Original U.S. WWII Era 13 Star Blue Star Son in Service Service Flag - 37” x 60”
Original Item: Only One Available. Now this is a beautiful example of a WWII Blue Star Service banner. Now we believe this to have been used for a neighborhood due to the amount of stars present, or could very well have been 13 different family members fighting in the war.
A service flag or service banner is a banner that family members of those serving in the United States Armed Forces can display. The flag or banner is officially defined as a white field with a red border, with a blue star for each family member serving in the Armed Forces of the United States during any period of war or hostilities. A gold star (with a blue edge) represents a family member who died during military operations, including those who died during World War I, World War II, or any subsequent period of armed hostilities in which the United States was engaged before July 1, 1958, and those who lost or lose their lives after June 30, 1958:
while engaged in an action against an enemy of the United States;
while engaged in military operations involving conflict with an opposing foreign force; or
while serving with friendly foreign forces engaged in an armed conflict in which the United States is not a belligerent party against an opposing armed force;
or those who lost...
an international terrorist attack against the United States or a foreign nation friendly to the United States, recognized as such an attack by the Secretary of Defense; or
military operations while serving outside the United States (including the commonwealths, territories, and possessions of the United States) as part of a peacekeeping force.
The banner is in wonderful condition but does show age, wear and slight tearing.
A wonderful example ready for further research and display.
Based on the star symbols used on the service flag, the term "Blue Star" has come into use in the United States as a reference to having a family member in active military service, while the term "Gold Star" has come to refer to the loss of a family member in military service. For example, the mother of a person who died in service is referred to as a "Gold Star mother", and the wife of an active service member is referred to as a "Blue Star wife". Charitable support organizations have been established for Gold Star mothers, Gold Star wives, Blue Star mothers, and Blue Star wives. The last Sunday in September is observed as Gold Star Mother's Day, Gold Star family members are entitled to wear a Gold Star Lapel Button, and all 50 U.S. states and Guam offer some form of a specialty license plate for motor vehicles owned by Gold Star family members.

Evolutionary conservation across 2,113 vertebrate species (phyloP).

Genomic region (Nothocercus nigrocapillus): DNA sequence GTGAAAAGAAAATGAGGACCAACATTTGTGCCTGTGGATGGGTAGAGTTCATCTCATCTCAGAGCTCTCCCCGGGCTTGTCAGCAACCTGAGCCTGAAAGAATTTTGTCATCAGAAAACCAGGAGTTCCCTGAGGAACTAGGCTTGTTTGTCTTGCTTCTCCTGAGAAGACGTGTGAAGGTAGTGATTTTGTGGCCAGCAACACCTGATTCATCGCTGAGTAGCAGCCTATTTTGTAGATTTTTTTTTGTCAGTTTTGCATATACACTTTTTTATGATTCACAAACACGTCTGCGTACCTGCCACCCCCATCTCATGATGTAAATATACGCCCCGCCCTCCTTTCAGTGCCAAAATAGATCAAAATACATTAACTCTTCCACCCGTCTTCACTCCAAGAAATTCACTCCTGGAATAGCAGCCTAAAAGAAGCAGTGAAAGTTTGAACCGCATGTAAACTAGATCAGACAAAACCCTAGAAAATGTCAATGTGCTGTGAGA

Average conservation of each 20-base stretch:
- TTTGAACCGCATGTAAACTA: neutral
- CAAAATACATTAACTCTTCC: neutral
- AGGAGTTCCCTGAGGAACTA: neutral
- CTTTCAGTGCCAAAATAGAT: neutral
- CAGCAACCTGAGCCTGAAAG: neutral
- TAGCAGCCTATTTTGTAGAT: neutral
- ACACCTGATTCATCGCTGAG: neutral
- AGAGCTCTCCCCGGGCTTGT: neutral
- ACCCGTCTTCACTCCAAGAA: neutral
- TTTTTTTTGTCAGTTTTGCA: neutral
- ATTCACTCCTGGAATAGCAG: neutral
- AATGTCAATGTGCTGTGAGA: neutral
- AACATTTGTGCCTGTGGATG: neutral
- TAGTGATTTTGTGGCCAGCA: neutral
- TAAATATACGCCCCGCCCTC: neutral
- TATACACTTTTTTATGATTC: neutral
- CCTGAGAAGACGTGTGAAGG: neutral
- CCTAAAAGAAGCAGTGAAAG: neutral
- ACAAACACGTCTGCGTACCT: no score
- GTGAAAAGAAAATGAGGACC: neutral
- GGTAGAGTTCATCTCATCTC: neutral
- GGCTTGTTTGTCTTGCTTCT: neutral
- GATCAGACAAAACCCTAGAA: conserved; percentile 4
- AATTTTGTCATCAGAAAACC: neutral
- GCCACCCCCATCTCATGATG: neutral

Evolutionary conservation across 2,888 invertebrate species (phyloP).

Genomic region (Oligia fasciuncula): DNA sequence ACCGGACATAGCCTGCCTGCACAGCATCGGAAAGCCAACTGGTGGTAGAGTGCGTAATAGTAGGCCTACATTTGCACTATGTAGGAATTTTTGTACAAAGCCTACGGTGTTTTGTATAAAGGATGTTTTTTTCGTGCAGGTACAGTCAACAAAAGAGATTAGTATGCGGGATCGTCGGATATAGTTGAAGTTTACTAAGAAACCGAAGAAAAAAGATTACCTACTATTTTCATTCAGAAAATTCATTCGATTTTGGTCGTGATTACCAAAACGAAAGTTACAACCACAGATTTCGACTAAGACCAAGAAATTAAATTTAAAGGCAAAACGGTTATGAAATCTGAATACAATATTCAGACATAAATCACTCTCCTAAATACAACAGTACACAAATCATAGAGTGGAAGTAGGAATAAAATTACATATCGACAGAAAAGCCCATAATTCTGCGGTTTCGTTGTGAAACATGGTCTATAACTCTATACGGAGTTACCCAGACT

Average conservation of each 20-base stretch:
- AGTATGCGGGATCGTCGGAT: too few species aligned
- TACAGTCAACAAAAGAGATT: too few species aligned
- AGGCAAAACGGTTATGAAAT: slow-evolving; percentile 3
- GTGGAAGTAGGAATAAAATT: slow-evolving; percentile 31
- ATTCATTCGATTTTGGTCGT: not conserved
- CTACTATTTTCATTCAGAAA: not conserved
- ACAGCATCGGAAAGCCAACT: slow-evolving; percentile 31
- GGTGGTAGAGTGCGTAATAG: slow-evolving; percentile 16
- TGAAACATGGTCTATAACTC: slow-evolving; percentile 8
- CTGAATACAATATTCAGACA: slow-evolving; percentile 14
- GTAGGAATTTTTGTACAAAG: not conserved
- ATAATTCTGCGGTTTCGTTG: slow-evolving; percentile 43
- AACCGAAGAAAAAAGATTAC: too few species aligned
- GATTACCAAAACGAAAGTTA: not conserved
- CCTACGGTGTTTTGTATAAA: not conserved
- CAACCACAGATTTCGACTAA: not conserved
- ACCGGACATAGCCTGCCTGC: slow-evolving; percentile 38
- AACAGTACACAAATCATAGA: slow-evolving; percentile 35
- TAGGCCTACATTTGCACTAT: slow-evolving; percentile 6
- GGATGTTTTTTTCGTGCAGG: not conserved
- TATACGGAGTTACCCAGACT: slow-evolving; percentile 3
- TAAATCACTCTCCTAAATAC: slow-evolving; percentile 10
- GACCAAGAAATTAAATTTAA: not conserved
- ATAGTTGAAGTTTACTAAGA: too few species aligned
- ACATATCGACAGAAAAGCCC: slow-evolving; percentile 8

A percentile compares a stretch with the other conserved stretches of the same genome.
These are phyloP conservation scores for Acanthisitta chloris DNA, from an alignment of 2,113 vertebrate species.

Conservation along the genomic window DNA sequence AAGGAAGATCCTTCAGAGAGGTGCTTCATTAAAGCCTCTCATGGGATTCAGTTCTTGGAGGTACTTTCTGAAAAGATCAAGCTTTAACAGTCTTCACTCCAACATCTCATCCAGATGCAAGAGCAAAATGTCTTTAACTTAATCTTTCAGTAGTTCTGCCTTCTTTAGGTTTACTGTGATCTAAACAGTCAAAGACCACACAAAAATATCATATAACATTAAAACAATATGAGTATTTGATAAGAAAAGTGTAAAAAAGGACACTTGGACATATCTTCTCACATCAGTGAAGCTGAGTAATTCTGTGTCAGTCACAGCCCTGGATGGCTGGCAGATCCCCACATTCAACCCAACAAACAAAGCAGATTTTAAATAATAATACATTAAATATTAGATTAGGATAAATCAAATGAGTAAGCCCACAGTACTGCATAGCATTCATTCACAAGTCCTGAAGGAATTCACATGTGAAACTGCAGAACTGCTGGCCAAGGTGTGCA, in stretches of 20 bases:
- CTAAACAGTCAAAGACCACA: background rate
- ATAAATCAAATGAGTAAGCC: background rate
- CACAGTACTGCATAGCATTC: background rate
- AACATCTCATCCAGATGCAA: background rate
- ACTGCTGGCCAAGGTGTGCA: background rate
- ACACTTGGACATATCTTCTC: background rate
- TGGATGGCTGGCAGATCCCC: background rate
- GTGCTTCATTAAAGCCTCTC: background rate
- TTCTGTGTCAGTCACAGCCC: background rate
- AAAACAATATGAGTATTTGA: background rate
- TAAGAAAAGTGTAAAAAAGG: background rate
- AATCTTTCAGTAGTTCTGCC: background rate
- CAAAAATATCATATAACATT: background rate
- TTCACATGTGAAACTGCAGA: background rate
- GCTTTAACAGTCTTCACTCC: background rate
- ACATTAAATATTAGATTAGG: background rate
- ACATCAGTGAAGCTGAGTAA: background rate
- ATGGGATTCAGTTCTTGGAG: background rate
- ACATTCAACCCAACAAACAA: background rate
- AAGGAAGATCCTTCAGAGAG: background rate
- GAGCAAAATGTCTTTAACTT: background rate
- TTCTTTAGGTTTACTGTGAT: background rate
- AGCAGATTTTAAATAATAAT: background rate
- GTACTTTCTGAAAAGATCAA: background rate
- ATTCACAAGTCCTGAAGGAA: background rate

The use of the terms has sometimes been restricted to refer to service during specific armed conflicts. For example, the service banner originally applied only to World War I, and it was later expanded to include service in World War II, then the Korean War, then other specific conflicts, and then "any period of war or hostilities". In some current uses of the "star" terminology, there is no longer any distinction made about the place or time or degree of hostility involved in the military service. For Gold Stars, the Department of Defense also makes a distinction about the manner and place of death, but some other organizations do not. The Gold Star term is also sometimes interpreted to apply to those missing in action and those who did not die during active service but died later as a result of an in-service injury.
A lesser-known practice of using a silver star to indicate a service member that has been disabled is sometimes also followed, although this practice is not recognized in federal law.
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